I still have a long way to go with my listening skills and not interrupting.
The first thing I said the morning after I made my “I’m not going to interrupt anymore” declaration, was an interruption. Mat was trying to tell me something and I butted in. Topic, point, reason? Dunno. But I sure felt like an arse having blurted in in the first few minutes of the morning. Talk about a bad habit!
I have been trying to practice better listening skills, but I really find it hard to stay focused. There is always so much going on, so many interruptions, people needing attention, that I find there are a wide range of reasons/excuses for not listening well, and therefore jumping in a inappropriate times. But mostly, it’s just a habit, and lack of focus.
I was reading an article in Harvard Business Review: What Makes a Leader? by Daniel Goleman. To summarise, he says that Emotional Intelligence (EI) is an important (nay, essential) part of leadership capabilities. The main categories of EI are:
- Self-awareness – knowing one’s strengths, weaknesses, drives, values, and impact on others
- Self-regulation – controlling or redirecting disruptive impulses or moods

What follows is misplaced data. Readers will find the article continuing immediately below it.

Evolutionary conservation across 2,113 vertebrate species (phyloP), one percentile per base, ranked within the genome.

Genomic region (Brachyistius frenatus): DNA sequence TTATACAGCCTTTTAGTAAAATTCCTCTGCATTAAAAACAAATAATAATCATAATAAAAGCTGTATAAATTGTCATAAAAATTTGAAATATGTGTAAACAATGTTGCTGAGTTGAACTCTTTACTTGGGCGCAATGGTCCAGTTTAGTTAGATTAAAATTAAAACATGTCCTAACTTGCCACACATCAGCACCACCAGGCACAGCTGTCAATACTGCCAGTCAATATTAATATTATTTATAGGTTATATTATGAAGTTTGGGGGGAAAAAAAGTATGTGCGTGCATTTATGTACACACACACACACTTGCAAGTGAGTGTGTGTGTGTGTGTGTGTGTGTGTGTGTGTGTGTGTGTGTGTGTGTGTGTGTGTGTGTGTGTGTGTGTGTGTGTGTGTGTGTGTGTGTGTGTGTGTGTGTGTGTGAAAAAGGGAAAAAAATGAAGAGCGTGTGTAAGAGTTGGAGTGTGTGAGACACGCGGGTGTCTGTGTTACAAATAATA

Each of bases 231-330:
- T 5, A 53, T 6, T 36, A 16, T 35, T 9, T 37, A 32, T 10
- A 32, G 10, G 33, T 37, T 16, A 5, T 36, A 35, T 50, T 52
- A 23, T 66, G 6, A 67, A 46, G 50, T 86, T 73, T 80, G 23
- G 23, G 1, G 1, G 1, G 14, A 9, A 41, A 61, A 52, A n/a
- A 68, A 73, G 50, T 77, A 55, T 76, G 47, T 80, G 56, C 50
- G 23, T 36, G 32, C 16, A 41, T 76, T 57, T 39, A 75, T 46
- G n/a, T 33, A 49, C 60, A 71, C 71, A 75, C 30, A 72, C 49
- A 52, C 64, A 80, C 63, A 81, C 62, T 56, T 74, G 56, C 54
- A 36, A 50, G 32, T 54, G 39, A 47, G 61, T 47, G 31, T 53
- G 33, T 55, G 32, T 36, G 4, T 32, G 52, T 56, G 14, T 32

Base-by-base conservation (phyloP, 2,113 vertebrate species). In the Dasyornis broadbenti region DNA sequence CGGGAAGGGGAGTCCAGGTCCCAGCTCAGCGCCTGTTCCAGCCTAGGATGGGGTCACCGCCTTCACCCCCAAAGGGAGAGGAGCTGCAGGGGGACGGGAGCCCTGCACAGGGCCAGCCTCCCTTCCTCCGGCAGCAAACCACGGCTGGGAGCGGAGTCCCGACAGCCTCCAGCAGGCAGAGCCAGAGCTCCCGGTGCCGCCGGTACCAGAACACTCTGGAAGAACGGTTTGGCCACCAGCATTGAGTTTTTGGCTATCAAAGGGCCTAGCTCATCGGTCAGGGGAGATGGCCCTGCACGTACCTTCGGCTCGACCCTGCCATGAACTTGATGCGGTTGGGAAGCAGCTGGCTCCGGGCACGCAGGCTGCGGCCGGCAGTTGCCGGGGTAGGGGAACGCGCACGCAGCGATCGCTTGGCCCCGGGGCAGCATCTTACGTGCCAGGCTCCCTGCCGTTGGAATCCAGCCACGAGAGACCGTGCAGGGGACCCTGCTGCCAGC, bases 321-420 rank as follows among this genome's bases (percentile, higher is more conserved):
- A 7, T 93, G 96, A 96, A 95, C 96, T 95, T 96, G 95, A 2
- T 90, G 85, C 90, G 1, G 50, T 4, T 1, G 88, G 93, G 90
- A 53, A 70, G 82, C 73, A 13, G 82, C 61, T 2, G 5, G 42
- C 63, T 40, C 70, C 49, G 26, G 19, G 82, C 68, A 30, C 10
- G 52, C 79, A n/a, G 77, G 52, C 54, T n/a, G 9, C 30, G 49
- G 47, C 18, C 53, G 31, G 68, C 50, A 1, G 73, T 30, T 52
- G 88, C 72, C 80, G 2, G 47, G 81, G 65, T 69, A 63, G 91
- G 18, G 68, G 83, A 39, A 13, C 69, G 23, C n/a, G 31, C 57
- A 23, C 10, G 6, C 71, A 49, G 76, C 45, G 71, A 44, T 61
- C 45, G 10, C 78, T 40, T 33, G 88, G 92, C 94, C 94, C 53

- Motivation – relishing achievemnt for its own sake
- Empathy – understanding other people’s emotional makeup
- Social Skill – building rapport with others to move them in desired directions
The article suggests that we can strengthen our EI factors with persistence, practice, and feedback from colleagues and coaches. Listening skills fall under empathy, and I guess that isn’t my strongest point.
When I did several of the quizzes at Authentic Happiness my top EI skills were Forgiveness and Mercy, Love of Learning, and Curiosity and Interest in the World. Although Empathy isn’t specifically mentioned in this quiz, Social Intelligence (“You are aware of the motives and feelings of other people. You know what to do to fit in to different social situations, and you know what to do to put others at ease.”) is, and in my ranking, it falls at #21 of 24 EI skills. I last took this quiz in August 2010. It might be interesting to see if these results would be different now.
(If you visit the Authentic Happiness site, you may also find The Happiness Project site well worth a visit, too.)
The HBR article gave an example of an executive who wanted to become a better listener. She had a coach role play situations where she exhibited bad listening skills, and had to practice the situation using better interactions. Likewise, she would get a tap or other signal when she interrupted, and finally, she observed and imitated good listeners. This was a perfect example for me, and I think I am going to have to enlist the help of a few colleagues to get me through this learning curve.
So, I am going to enlist the help of a friend and colleague and try to improve my listening skills at work. Hopefully, my next update will be a more positive one!